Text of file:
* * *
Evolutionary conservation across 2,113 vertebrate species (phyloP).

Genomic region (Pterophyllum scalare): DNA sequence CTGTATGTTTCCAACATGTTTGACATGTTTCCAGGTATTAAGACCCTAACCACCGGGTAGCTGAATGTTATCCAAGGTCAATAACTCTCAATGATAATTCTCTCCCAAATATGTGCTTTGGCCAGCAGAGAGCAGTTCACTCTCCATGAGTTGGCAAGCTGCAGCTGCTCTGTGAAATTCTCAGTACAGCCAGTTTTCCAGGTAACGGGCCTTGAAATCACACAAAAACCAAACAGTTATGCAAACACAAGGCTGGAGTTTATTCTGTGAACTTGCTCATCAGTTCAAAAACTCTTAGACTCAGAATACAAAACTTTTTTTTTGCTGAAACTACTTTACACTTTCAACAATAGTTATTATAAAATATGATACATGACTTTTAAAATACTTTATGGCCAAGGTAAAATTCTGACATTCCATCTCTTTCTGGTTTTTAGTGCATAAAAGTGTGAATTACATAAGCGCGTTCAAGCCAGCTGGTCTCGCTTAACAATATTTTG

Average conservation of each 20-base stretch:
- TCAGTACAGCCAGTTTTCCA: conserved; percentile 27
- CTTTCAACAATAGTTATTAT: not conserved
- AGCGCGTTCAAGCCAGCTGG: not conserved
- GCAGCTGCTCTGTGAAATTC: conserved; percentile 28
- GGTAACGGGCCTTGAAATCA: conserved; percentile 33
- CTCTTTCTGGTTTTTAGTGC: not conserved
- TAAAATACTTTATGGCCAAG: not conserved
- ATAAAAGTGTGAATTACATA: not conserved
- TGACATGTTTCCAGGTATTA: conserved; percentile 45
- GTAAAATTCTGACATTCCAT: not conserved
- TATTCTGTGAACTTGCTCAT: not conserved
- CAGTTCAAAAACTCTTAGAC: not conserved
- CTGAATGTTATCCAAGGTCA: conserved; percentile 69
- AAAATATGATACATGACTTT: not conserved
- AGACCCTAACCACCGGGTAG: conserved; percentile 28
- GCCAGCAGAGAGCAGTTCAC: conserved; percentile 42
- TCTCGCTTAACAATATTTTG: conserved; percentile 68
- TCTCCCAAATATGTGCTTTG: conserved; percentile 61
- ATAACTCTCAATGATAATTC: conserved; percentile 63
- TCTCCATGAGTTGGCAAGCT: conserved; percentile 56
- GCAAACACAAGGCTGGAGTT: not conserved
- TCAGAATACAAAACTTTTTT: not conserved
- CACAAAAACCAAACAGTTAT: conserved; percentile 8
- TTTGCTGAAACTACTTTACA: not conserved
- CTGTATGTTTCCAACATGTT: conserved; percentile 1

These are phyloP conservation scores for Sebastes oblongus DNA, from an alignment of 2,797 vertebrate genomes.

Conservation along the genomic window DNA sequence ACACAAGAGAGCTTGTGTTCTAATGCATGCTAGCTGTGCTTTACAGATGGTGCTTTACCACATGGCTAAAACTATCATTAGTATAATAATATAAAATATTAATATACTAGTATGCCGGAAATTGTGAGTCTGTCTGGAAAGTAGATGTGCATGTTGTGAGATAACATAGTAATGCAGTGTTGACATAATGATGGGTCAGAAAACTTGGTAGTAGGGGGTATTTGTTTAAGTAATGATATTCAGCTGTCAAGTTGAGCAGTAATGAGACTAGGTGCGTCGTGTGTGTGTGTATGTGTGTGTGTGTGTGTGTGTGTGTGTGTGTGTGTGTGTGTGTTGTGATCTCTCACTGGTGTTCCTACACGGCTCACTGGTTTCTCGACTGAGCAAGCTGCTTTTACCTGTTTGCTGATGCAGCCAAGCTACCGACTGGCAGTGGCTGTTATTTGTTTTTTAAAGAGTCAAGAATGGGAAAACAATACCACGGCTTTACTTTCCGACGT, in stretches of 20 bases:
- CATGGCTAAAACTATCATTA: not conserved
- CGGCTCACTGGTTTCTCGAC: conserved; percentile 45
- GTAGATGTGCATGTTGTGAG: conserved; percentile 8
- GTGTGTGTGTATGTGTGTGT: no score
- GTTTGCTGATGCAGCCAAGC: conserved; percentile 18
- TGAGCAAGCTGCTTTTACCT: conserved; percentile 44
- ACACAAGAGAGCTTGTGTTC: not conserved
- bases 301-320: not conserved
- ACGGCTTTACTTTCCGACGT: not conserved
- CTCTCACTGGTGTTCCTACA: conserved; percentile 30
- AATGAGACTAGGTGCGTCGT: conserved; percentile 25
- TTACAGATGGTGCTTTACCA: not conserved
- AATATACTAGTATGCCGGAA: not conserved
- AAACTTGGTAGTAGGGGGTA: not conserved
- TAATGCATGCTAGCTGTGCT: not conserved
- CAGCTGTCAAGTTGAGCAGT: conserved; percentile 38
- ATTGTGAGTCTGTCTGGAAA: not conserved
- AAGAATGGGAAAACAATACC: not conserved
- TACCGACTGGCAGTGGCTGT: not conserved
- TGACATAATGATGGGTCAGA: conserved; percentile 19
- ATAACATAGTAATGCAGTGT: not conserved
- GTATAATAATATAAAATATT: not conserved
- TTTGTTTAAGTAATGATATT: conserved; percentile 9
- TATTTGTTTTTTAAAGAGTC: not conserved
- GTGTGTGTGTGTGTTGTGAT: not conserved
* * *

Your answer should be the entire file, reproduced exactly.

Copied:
Evolutionary conservation across 2,113 vertebrate species (phyloP).

Genomic region (Pterophyllum scalare): DNA sequence CTGTATGTTTCCAACATGTTTGACATGTTTCCAGGTATTAAGACCCTAACCACCGGGTAGCTGAATGTTATCCAAGGTCAATAACTCTCAATGATAATTCTCTCCCAAATATGTGCTTTGGCCAGCAGAGAGCAGTTCACTCTCCATGAGTTGGCAAGCTGCAGCTGCTCTGTGAAATTCTCAGTACAGCCAGTTTTCCAGGTAACGGGCCTTGAAATCACACAAAAACCAAACAGTTATGCAAACACAAGGCTGGAGTTTATTCTGTGAACTTGCTCATCAGTTCAAAAACTCTTAGACTCAGAATACAAAACTTTTTTTTTGCTGAAACTACTTTACACTTTCAACAATAGTTATTATAAAATATGATACATGACTTTTAAAATACTTTATGGCCAAGGTAAAATTCTGACATTCCATCTCTTTCTGGTTTTTAGTGCATAAAAGTGTGAATTACATAAGCGCGTTCAAGCCAGCTGGTCTCGCTTAACAATATTTTG

Average conservation of each 20-base stretch:
- TCAGTACAGCCAGTTTTCCA: conserved; percentile 27
- CTTTCAACAATAGTTATTAT: not conserved
- AGCGCGTTCAAGCCAGCTGG: not conserved
- GCAGCTGCTCTGTGAAATTC: conserved; percentile 28
- GGTAACGGGCCTTGAAATCA: conserved; percentile 33
- CTCTTTCTGGTTTTTAGTGC: not conserved
- TAAAATACTTTATGGCCAAG: not conserved
- ATAAAAGTGTGAATTACATA: not conserved
- TGACATGTTTCCAGGTATTA: conserved; percentile 45
- GTAAAATTCTGACATTCCAT: not conserved
- TATTCTGTGAACTTGCTCAT: not conserved
- CAGTTCAAAAACTCTTAGAC: not conserved
- CTGAATGTTATCCAAGGTCA: conserved; percentile 69
- AAAATATGATACATGACTTT: not conserved
- AGACCCTAACCACCGGGTAG: conserved; percentile 28
- GCCAGCAGAGAGCAGTTCAC: conserved; percentile 42
- TCTCGCTTAACAATATTTTG: conserved; percentile 68
- TCTCCCAAATATGTGCTTTG: conserved; percentile 61
- ATAACTCTCAATGATAATTC: conserved; percentile 63
- TCTCCATGAGTTGGCAAGCT: conserved; percentile 56
- GCAAACACAAGGCTGGAGTT: not conserved
- TCAGAATACAAAACTTTTTT: not conserved
- CACAAAAACCAAACAGTTAT: conserved; percentile 8
- TTTGCTGAAACTACTTTACA: not conserved
- CTGTATGTTTCCAACATGTT: conserved; percentile 1

These are phyloP conservation scores for Sebastes oblongus DNA, from an alignment of 2,797 vertebrate genomes.

Conservation along the genomic window DNA sequence ACACAAGAGAGCTTGTGTTCTAATGCATGCTAGCTGTGCTTTACAGATGGTGCTTTACCACATGGCTAAAACTATCATTAGTATAATAATATAAAATATTAATATACTAGTATGCCGGAAATTGTGAGTCTGTCTGGAAAGTAGATGTGCATGTTGTGAGATAACATAGTAATGCAGTGTTGACATAATGATGGGTCAGAAAACTTGGTAGTAGGGGGTATTTGTTTAAGTAATGATATTCAGCTGTCAAGTTGAGCAGTAATGAGACTAGGTGCGTCGTGTGTGTGTGTATGTGTGTGTGTGTGTGTGTGTGTGTGTGTGTGTGTGTGTGTGTTGTGATCTCTCACTGGTGTTCCTACACGGCTCACTGGTTTCTCGACTGAGCAAGCTGCTTTTACCTGTTTGCTGATGCAGCCAAGCTACCGACTGGCAGTGGCTGTTATTTGTTTTTTAAAGAGTCAAGAATGGGAAAACAATACCACGGCTTTACTTTCCGACGT, in stretches of 20 bases:
- CATGGCTAAAACTATCATTA: not conserved
- CGGCTCACTGGTTTCTCGAC: conserved; percentile 45
- GTAGATGTGCATGTTGTGAG: conserved; percentile 8
- GTGTGTGTGTATGTGTGTGT: no score
- GTTTGCTGATGCAGCCAAGC: conserved; percentile 18
- TGAGCAAGCTGCTTTTACCT: conserved; percentile 44
- ACACAAGAGAGCTTGTGTTC: not conserved
- bases 301-320: not conserved
- ACGGCTTTACTTTCCGACGT: not conserved
- CTCTCACTGGTGTTCCTACA: conserved; percentile 30
- AATGAGACTAGGTGCGTCGT: conserved; percentile 25
- TTACAGATGGTGCTTTACCA: not conserved
- AATATACTAGTATGCCGGAA: not conserved
- AAACTTGGTAGTAGGGGGTA: not conserved
- TAATGCATGCTAGCTGTGCT: not conserved
- CAGCTGTCAAGTTGAGCAGT: conserved; percentile 38
- ATTGTGAGTCTGTCTGGAAA: not conserved
- AAGAATGGGAAAACAATACC: not conserved
- TACCGACTGGCAGTGGCTGT: not conserved
- TGACATAATGATGGGTCAGA: conserved; percentile 19
- ATAACATAGTAATGCAGTGT: not conserved
- GTATAATAATATAAAATATT: not conserved
- TTTGTTTAAGTAATGATATT: conserved; percentile 9
- TATTTGTTTTTTAAAGAGTC: not conserved
- GTGTGTGTGTGTGTTGTGAT: not conserved